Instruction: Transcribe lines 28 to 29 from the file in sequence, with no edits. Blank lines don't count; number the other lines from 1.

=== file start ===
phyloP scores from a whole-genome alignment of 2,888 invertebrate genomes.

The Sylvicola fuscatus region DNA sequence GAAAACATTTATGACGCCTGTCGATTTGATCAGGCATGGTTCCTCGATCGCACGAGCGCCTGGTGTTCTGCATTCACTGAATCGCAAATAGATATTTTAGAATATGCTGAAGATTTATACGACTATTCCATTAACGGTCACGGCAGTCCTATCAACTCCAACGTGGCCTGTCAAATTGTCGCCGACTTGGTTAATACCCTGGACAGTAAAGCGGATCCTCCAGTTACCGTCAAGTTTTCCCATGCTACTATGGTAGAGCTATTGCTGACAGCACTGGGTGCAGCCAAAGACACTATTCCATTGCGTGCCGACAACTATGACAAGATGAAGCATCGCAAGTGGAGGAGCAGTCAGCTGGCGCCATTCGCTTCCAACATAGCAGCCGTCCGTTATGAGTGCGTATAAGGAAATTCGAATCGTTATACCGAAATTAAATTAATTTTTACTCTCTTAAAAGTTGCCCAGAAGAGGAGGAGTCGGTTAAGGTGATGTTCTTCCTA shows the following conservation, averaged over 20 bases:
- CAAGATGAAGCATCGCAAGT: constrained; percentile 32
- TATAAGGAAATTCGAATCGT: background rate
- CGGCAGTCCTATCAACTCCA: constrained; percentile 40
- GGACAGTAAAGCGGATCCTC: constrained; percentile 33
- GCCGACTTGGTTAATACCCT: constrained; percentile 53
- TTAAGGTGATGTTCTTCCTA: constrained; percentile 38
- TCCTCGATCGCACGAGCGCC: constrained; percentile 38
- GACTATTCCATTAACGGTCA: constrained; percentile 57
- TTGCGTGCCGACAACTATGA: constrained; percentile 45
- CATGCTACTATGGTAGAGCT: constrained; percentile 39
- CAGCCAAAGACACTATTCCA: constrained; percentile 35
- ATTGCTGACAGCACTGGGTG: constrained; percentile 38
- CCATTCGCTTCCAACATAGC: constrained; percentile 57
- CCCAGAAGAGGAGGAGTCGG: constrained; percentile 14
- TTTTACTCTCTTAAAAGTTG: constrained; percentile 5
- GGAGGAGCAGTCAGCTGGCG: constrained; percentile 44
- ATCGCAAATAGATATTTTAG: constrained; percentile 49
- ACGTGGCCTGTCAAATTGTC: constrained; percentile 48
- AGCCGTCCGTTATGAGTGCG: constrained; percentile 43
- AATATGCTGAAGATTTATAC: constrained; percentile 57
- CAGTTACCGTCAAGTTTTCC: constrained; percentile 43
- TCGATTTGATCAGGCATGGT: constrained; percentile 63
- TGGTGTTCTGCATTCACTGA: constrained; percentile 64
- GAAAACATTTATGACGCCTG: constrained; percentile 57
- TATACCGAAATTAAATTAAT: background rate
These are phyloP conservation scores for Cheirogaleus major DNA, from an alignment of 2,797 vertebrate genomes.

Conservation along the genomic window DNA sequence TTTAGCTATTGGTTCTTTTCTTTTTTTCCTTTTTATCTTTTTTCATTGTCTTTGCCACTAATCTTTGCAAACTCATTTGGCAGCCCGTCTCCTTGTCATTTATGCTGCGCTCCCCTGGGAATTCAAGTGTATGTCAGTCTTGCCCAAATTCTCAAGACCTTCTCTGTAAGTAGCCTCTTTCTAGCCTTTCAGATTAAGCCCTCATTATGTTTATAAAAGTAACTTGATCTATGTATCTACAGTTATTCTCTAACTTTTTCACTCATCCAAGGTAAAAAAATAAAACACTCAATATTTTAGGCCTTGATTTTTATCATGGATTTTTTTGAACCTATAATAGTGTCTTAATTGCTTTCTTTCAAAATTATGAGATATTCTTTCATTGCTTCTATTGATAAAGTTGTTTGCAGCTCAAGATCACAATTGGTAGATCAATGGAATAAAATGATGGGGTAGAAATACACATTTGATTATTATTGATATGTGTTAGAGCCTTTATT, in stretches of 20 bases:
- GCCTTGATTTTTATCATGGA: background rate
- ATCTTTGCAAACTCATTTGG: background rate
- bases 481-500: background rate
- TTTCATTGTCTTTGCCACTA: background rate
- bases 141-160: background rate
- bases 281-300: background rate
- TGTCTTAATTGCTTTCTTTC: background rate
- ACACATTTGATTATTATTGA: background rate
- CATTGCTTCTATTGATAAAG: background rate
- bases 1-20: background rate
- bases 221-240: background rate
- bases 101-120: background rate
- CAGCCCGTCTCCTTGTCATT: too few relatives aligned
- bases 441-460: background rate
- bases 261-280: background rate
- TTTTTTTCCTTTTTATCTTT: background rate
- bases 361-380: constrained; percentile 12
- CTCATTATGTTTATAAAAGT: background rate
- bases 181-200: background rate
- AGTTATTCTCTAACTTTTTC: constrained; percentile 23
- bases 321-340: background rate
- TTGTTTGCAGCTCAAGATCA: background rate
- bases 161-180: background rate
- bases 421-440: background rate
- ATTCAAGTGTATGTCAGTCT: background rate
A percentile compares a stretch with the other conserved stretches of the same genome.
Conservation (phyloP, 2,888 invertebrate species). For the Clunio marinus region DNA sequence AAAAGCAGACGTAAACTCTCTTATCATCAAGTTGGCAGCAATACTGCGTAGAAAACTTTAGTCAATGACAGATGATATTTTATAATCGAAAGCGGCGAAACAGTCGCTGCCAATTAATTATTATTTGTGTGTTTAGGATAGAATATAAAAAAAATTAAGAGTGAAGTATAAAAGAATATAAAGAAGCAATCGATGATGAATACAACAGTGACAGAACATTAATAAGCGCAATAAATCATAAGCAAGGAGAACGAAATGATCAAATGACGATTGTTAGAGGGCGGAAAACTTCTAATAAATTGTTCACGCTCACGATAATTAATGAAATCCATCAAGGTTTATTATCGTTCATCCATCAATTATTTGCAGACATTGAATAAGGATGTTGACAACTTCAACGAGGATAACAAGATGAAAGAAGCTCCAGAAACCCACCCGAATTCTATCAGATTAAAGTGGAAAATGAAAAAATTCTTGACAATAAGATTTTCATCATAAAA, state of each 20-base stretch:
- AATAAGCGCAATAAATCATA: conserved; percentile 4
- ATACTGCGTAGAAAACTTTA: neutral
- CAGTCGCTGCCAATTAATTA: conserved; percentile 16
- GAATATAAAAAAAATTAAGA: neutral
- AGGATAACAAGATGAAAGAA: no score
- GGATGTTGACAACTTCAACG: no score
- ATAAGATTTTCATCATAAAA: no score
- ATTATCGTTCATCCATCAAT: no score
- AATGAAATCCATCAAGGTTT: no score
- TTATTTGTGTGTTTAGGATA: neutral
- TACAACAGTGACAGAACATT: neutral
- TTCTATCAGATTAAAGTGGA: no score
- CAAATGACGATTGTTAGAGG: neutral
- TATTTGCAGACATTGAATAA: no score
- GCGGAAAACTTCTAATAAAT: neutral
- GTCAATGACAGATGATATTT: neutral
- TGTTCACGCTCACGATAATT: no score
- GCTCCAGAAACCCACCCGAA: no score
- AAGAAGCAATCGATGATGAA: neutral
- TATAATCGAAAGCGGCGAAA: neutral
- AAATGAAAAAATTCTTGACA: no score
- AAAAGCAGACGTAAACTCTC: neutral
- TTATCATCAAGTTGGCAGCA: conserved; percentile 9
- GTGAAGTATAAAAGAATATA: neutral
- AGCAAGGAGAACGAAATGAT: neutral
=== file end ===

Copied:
These are phyloP conservation scores for Cheirogaleus major DNA, from an alignment of 2,797 vertebrate genomes.

Conservation along the genomic window DNA sequence TTTAGCTATTGGTTCTTTTCTTTTTTTCCTTTTTATCTTTTTTCATTGTCTTTGCCACTAATCTTTGCAAACTCATTTGGCAGCCCGTCTCCTTGTCATTTATGCTGCGCTCCCCTGGGAATTCAAGTGTATGTCAGTCTTGCCCAAATTCTCAAGACCTTCTCTGTAAGTAGCCTCTTTCTAGCCTTTCAGATTAAGCCCTCATTATGTTTATAAAAGTAACTTGATCTATGTATCTACAGTTATTCTCTAACTTTTTCACTCATCCAAGGTAAAAAAATAAAACACTCAATATTTTAGGCCTTGATTTTTATCATGGATTTTTTTGAACCTATAATAGTGTCTTAATTGCTTTCTTTCAAAATTATGAGATATTCTTTCATTGCTTCTATTGATAAAGTTGTTTGCAGCTCAAGATCACAATTGGTAGATCAATGGAATAAAATGATGGGGTAGAAATACACATTTGATTATTATTGATATGTGTTAGAGCCTTTATT, in stretches of 20 bases: